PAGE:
Data Sources. Analyses are based primarily on 2 waves of the annual March Current Population Survey.35 The Current Population Survey is a monthly survey of about 50,000 households conducted by the Bureau of the Census for the Bureau of Labor Statistics and is the primary source of information on the labor force characteristics of the US population. The sample is representative of the civilian noninstitutional population. Estimated sales tax revenue is obtained from the Consumer Expenditure Survey, also conducted by the Bureau of Labor Statistics. Government expenditures on congestible goods are obtained from the US Statistical Abstract, following prior work.26 Educational expenditures are taken from the Digest of Education Statistics.30
Calculation of NPV. Given the baseline assumptions for the age profiles of expenditures and revenues, the net financial exchange of an individual at any age is derived in the accounting models simply as the discounted sum of all the economic components up to that age. Specifically, lifetime individual NPV is the discounted sum of all revenues to the government at all ages minus expenditures at all ages as follows:
The projected lifetime net tax contribution trajectories for an average employment naturally conceived child and for an IVF-conceived child are shown in the Figure. There is a net increase in government revenue by age 37 years for naturally conceived children versus by age 40 years for an IVF-conceived child. The additional costs attributed to conceiving an IVF child are shown as an increased cost at birth. In all simulations, the financial position between the child and the government changes as the child enters the workforce and again at the point of leaving full-time employment, with a net profit to the taxing authority. In vitro fertilization coverage represents a minor component of the net cost for creation of new taxpayers.
The projected combined returns to the federal and state governments in lifetime net tax contributions from an IVFconceived child and from a naturally conceived child are given in Table 1. For a naturally conceived child, the mean discounted lifetime tax contribution amounts to US $292,285 for full employment; the projected net undiscounted lifetime tax contribution for a full employment individual born in 2005 is US $1,103,000 (Table 2). For IVF-conceived children, the net undiscounted lifetime tax contribution is similar to that for naturally conceived children even after IVF investment costs are factored into the analysis.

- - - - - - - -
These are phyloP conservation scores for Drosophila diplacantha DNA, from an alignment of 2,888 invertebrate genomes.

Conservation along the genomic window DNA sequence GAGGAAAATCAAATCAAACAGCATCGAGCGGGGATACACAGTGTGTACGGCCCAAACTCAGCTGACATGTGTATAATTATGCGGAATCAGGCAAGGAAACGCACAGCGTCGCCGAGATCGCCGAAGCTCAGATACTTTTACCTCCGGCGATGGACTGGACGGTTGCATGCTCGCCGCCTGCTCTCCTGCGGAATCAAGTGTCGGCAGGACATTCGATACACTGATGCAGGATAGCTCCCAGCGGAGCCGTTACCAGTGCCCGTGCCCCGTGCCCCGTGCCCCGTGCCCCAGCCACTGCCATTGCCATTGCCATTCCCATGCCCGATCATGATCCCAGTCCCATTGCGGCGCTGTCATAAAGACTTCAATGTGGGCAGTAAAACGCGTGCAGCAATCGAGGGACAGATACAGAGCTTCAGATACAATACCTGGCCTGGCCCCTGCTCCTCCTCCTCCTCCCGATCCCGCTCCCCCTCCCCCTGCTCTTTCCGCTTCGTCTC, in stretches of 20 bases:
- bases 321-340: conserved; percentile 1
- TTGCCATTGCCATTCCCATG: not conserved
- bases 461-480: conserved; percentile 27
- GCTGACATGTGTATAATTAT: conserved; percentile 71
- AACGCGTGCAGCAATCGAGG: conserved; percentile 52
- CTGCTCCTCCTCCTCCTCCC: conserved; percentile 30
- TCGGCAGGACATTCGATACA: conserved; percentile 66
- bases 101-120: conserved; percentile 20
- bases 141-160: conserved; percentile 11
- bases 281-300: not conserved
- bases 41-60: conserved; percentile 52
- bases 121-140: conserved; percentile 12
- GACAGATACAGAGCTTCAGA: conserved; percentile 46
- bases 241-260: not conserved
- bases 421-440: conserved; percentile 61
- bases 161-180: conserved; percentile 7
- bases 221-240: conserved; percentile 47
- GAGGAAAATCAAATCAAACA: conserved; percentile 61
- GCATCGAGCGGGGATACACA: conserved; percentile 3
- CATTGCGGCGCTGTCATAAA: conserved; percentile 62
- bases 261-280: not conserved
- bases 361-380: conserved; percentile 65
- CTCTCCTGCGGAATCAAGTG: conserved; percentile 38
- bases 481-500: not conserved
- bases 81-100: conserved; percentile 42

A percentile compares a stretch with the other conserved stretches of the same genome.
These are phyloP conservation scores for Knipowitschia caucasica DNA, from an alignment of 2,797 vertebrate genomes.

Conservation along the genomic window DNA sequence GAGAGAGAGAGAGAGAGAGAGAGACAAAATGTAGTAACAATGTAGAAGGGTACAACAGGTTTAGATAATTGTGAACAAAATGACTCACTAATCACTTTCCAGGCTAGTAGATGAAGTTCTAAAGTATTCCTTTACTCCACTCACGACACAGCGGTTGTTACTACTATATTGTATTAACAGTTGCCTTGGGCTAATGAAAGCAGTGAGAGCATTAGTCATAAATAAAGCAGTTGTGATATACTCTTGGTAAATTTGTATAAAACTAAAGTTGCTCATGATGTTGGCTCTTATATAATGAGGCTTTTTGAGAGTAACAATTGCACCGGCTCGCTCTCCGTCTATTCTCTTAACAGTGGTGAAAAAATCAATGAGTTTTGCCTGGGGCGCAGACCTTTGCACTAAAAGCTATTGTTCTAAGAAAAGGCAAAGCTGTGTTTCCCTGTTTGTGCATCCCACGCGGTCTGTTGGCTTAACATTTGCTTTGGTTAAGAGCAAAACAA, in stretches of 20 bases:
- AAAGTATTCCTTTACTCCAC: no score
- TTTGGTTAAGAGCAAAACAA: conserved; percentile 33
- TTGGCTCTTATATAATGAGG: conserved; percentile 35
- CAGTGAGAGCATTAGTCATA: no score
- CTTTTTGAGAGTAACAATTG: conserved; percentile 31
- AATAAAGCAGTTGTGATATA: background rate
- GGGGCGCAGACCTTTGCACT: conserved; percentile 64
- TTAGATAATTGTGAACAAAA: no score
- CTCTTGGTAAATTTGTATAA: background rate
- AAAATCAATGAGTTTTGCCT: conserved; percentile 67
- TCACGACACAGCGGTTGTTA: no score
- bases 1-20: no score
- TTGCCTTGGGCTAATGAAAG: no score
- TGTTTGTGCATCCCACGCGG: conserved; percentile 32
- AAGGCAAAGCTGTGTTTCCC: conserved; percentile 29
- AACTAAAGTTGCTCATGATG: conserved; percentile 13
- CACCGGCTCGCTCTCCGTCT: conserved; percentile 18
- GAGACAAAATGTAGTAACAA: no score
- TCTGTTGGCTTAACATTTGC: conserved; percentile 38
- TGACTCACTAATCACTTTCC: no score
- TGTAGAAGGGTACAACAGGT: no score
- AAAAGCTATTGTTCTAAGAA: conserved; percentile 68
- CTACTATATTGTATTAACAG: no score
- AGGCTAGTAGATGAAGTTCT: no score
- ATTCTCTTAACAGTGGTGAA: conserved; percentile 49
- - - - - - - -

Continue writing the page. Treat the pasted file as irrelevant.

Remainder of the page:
The age at which the financial position between a naturally conceived child and an IVF-conceived child changes with respect to the taxing authority is given in Table 1. We have labeled this as the breakeven age to highlight the age at which the government has recouped all direct financial transfers (discounted) in the early years to achieve working-age participation. Assuming full employment, the breakeven ages with net profit to the government are 34 years for naturally conceived children and 36 to 38 years for IVF children conceived to mothers younger than 41 years. The difference in the breakeven age for IVF-conceived children compared with naturally conceived children differs by 2 to 5 years depending on variations in increasing IVF investment costs attributed to older mothers.12,32
The principal aim of this research was to assess the net tax contributions of an IVF-conceived child, with the intention of informing future policy directives that may influence access to fertility treatments. In reality, there are many good reasons to justify improved IVF access, including medical need, equity, and respect for an individual’s human right to a family, and reproductive rights. However, in many countries, including the United States, access to fertility care is limited, and many couples are unable to afford treatment. Based on the results shown herein, one could easily argue on the basis of economics that financial or legislative barriers to IVF treatments for infertile couples should be removed.
Acknowledgments: We are grateful for comments and guidance provided by Dr Craig Currie from Cardiff Medical School.
Author Affiliations: From Ferring International Center (MPC), St Prex, Switzerland; the RAND Corporation (MSP), Santa Monica, CA; the RAND Corporation (SH), Cambridge, England; the Fertility Centers of Illinois (BR K), Chicago; the Boston IVF and the Department of Obstetrics, Gynecology and Reproductive Biology, Harvard Medical School (SP O), Boston, MA; and the Infertility Center of St Louis at St Lukeâ€™s Hospital (SJS), St Louis, MO.
Funding Source: This study was funded by the not-for-profit RAND Corporation and by Ferring International Center.
Author Disclosure: Mr Connolly is an employee of Ferring International Center, a funder of this study. Dr Pollard and Mr Hoorens report receiving grant funding from Ferring International Center. Dr Oskowitz is a board member of Columbia Labs, a manufacturer of hormones used in IVF treatment, and reports owning stock in that company. Drs Kaplan and Silber report no relationship or financial interest with any entity that would pose a conflict of interest with the subject matter of this article.
Authorship Information: Concept and design (MPC, MSP, SH, SJS); acquisition of data (MSP); analysis and interpretation of data (MPC, MSP, SPO, SJS); drafting of the manuscript (MPC, MSP, SH, BRK, SPO, SJS); critical revision of the manuscript for important intellectual content (MPC, MSP, SH, BRK, SPO, SJS); statistical analysis (MSP); obtaining funding (MPC, MSP, SH); administrative, technical, or logistic support (MPC); and supervision (MPC).
Address correspondence to: Sherman J. Silber, MD, Infertility Center of St Louis at St Lukeâ€™s Hospital, 224 S Woods Mill Rd, St Louis, MO 63017. E-mail: firstname.lastname@example.org.